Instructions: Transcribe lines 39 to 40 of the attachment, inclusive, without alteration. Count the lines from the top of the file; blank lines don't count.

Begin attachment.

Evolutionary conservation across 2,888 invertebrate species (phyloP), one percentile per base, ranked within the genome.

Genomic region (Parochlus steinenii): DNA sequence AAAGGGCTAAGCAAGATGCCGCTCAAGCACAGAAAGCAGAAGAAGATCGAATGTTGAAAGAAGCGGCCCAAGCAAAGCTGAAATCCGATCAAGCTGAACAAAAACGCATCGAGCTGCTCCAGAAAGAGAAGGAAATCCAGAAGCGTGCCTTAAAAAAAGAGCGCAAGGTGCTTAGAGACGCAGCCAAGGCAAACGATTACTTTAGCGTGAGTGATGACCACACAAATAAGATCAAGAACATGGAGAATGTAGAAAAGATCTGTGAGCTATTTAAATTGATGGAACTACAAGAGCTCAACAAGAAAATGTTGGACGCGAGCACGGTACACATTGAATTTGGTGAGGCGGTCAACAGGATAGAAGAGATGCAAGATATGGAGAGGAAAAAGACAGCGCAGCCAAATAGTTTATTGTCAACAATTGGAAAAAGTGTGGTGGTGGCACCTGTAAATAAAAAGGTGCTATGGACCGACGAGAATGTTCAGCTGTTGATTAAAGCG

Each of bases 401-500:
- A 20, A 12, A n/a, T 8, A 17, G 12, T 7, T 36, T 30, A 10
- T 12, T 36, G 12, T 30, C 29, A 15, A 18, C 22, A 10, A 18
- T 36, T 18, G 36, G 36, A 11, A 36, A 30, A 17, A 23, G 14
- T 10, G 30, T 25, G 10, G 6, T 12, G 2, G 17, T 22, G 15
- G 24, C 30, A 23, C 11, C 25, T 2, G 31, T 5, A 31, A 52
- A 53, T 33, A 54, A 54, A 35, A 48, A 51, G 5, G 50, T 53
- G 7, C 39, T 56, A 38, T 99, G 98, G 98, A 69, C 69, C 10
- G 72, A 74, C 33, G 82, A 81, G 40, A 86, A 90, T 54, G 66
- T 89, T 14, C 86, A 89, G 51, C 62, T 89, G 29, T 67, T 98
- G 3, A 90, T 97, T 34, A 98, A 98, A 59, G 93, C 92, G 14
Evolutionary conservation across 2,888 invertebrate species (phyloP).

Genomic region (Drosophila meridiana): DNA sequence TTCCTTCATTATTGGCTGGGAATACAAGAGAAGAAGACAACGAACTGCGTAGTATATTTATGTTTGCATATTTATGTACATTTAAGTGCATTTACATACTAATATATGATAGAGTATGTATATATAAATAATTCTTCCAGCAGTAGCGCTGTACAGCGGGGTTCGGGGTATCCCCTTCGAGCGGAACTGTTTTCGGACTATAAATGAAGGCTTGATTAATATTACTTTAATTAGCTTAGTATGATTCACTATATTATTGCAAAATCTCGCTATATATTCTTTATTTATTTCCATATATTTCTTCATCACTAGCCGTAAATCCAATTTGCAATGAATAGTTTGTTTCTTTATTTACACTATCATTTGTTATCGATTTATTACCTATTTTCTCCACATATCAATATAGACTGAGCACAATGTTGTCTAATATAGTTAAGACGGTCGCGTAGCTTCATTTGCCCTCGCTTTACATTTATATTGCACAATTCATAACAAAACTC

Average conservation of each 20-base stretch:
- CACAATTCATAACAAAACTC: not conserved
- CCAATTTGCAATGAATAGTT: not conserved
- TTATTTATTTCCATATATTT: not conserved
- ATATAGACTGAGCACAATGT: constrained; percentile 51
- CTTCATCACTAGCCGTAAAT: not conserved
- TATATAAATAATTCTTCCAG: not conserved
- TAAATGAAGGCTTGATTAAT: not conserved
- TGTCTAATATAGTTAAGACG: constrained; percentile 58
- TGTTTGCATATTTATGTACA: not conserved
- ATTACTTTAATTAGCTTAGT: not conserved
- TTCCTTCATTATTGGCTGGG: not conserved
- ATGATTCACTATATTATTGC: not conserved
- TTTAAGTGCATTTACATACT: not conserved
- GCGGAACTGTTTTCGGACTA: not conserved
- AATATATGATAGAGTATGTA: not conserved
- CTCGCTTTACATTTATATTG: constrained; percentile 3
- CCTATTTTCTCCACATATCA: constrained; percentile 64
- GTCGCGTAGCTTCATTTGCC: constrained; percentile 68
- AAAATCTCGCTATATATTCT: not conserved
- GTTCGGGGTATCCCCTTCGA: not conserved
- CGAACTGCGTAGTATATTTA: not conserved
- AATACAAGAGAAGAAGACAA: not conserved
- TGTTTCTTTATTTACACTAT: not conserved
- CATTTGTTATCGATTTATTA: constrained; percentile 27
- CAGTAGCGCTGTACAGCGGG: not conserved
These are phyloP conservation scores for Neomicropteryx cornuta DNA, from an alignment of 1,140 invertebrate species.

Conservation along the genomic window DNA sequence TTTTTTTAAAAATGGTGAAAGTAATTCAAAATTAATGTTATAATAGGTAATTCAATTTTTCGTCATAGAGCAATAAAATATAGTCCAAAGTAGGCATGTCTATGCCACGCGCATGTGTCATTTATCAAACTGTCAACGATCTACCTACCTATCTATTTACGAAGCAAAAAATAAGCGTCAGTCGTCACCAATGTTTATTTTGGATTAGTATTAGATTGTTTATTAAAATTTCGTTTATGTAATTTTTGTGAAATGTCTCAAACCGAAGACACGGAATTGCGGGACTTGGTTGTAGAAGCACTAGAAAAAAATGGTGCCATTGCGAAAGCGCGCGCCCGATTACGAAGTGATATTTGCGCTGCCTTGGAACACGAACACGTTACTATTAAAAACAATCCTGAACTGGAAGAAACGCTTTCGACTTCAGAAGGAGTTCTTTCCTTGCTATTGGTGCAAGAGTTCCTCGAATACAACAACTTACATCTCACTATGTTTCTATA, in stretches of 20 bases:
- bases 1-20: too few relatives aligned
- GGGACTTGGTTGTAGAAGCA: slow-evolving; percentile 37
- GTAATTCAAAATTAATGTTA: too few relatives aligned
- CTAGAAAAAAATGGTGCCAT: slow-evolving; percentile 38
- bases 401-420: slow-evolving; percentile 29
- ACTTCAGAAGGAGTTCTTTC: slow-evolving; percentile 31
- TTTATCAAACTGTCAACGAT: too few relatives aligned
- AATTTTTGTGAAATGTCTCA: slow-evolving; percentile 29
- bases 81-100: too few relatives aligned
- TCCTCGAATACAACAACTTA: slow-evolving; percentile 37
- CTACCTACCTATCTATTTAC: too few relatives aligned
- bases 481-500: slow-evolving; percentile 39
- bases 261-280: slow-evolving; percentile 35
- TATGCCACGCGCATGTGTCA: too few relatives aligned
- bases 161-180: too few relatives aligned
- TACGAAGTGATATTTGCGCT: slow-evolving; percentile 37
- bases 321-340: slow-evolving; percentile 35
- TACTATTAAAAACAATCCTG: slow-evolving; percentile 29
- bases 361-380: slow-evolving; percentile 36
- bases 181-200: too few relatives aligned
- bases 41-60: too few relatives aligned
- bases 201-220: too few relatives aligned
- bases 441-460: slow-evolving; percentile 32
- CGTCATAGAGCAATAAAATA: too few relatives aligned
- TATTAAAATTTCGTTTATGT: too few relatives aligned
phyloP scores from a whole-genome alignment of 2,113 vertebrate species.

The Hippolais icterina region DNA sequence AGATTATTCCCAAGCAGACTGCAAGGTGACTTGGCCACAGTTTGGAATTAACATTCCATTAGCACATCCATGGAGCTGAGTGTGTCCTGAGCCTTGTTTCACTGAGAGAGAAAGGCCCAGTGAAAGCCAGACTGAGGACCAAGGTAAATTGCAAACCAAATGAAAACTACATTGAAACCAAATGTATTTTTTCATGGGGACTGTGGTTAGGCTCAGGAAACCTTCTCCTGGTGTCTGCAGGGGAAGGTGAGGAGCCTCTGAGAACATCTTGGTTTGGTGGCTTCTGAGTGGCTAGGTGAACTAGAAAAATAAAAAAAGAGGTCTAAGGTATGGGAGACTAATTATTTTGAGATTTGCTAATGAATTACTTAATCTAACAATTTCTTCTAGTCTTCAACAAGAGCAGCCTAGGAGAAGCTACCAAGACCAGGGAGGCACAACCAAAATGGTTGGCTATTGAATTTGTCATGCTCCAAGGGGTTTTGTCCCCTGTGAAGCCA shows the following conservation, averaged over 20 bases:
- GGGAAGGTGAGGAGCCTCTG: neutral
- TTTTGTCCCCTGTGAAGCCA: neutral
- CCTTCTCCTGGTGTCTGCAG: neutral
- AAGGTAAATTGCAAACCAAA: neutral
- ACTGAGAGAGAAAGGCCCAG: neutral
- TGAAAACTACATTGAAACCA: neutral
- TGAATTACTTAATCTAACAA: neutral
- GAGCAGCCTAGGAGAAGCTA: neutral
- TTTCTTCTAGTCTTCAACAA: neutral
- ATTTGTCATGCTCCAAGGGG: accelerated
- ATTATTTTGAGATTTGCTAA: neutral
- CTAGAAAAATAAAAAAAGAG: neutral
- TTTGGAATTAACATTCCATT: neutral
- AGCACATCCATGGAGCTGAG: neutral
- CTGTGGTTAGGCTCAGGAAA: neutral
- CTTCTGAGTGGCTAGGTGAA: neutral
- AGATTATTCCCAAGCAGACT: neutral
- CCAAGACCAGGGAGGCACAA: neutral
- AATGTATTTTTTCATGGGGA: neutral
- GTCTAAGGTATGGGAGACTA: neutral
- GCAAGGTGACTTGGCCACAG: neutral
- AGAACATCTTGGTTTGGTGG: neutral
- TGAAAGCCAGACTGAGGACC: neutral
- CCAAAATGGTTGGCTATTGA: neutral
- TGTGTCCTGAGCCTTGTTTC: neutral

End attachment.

- TGTTTCTTTATTTACACTAT: not conserved
- CATTTGTTATCGATTTATTA: constrained; percentile 27